I am a poet, but I make my living as journalist, and I write predominantly about food. Sometimes these endeavors are in conflict. In my poetry, I focus primarily on environmental degradation, on humans’ problematic relationship with the planet, on “Western” culture’s Cartesian insistence that we are other than the Earth, that we are special, separate, above it all, and that it is our right to exploit every other thing on this orbiting rock we share. In my books, New Jersey and The Bottom, I have examined our abuse of the earth and the oceans, in our desire for more, more, more. I argue for a collapse of the Cartesian split, for a re-merging of human consciousness with the planet, and a healing of the divide so that the planet, and hopefully us upon it, can survive. My poetry has been deeply environmentalist and political.
That has not always been the case in my food writing. Often our exploitative practices happen around the very thing I address in my journalism: food. The food writing I have done has oftentimes been about cultural identity, as I travel around the world meeting with chefs, farmers, producers, and home cooks, and learning about their backgrounds, their lives, and their work. But the publications I have written for have not always addressed the hierarchies and exploitations of labor and natural resources involved in food production and consumption. Traditionally, these publications have been designed so as not to inconvenience readers in their pursuit of vicarious or (through recipes) actual culinary pleasure.
In the past several years, however, there’s been a shift in food writing toward acknowledgement of the political, social, racialist, globalist, environmental hierarchies of food production. The #MeToo movement, Black Lives Matter, the emergence of immigrant voices and identity politics in food, the regenerative and biodynamic farm movements, farm workers’ and food factory workers’ rights campaigns, and the deepening conversations around climate change have transformed the type of journalism we do around food. This is particularly the case in the context of Covid-19, as the pandemic has surfaced hierarchies of hunger and abundance, and has bared the fragility of our problematic food system and the dining, distribution, and other industries that have grown up around it. No one—not food writers, not our readers, and certainly not our subjects—can ignore how deeply political food is, and how very much it is part of our exploitation of each other and our environment.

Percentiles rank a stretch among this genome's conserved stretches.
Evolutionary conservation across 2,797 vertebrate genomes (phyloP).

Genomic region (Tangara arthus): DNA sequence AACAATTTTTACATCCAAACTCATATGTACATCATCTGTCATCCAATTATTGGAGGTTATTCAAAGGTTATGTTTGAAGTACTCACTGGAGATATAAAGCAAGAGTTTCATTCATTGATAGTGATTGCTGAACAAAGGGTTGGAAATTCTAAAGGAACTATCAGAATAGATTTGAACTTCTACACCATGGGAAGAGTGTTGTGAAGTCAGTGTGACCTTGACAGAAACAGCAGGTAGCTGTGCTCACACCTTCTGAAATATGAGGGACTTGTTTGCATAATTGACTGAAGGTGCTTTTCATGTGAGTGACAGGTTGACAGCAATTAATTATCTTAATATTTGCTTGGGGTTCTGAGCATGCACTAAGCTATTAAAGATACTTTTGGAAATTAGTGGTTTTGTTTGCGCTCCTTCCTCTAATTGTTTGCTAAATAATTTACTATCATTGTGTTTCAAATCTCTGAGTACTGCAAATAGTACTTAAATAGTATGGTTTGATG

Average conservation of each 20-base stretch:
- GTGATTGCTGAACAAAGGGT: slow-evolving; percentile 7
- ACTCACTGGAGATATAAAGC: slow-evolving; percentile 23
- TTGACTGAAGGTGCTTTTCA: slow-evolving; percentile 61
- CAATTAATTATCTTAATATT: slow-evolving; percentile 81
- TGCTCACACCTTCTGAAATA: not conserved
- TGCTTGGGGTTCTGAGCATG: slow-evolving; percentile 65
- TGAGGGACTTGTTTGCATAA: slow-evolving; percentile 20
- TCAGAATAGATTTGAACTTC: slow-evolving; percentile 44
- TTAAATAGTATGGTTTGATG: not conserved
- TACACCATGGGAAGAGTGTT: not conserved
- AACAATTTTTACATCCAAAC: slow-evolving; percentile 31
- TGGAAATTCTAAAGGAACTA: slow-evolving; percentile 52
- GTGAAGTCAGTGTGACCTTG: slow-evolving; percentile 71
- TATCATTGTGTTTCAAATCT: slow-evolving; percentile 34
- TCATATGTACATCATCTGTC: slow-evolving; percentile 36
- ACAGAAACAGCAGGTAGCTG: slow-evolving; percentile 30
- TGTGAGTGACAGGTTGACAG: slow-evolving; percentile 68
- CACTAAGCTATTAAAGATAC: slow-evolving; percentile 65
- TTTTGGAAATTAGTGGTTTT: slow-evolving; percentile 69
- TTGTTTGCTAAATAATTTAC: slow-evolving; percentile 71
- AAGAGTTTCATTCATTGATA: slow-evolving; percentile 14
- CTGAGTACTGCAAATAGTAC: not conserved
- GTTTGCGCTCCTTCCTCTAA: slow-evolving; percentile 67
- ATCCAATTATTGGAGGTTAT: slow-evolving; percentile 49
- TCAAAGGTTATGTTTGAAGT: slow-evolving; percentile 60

For the past year, the artist residency program Residency Unlimited has been addressing these issues, through a Covid-safe, virtual residency program called “Thinking Food Futures.” As a co-organizer and presenter for Thinking Food Futures, I have been able to bring all my current reporting on the plight of small producers, on earth-friendly farming, on issues of racial justice in the food world, and more to discussions about the future of food.
I can see the immediate impact of my journalism on these issues, as the things I report on get talked about more broadly, or to bring it right down to earth, as a small farmer I highlighted gets a needed economic boost in sales from readers of my stories. But where my poetry is concerned, it has led me back to a question I have often had about poetry: What are its uses?
I believe that poetry is meant to witness. It is a chronicle of our times from a deeply personal perspective, which is the perspective that must matter if we are to reinsert the human into the natural world, heal the Cartesian split, and rectify a consciousness that has caused so much damage. We must take personal stock, speak our experiences, accept personal responsibility, honor each others’ experiences, and together, find new, healthier paths.
So when Residency Unlimited invited me to curate an event for Thinking Food Futures’ final symposium, which is happening this weekend, and which you can attend online, I turned to poetry.
I believe that, while food is political, it is also deeply personal. It is about survival and hunger, pleasure and fulfillment, work and family and community and self. It implicates mind, body, and soul in the broader hierarchies of economy, society, and resource extraction. At the base of it all is personhood. There is no better way to center the person in the discussion than poetry.
Through a series of poet/videographer collaborations from around the world, my collaborators and I will be bringing attendees a meeting of the personal, political, and artistic around food. The four poetry video works in the hour will be introduced by the artists and followed by a moderated panel discussion between the artists and the audience.
We hope you will join because, we believe, poetry and art are useful as we reimagine our relationship to each other and the planet.
Betsy Andrews, poet and journalist
Here is the information to attend:
Eating is Poetic: An Hour of Visual Poetry
When: Dec 13, 2020 01:00 PM Eastern Time (US and Canada)
Please click the link below to join the webinar:
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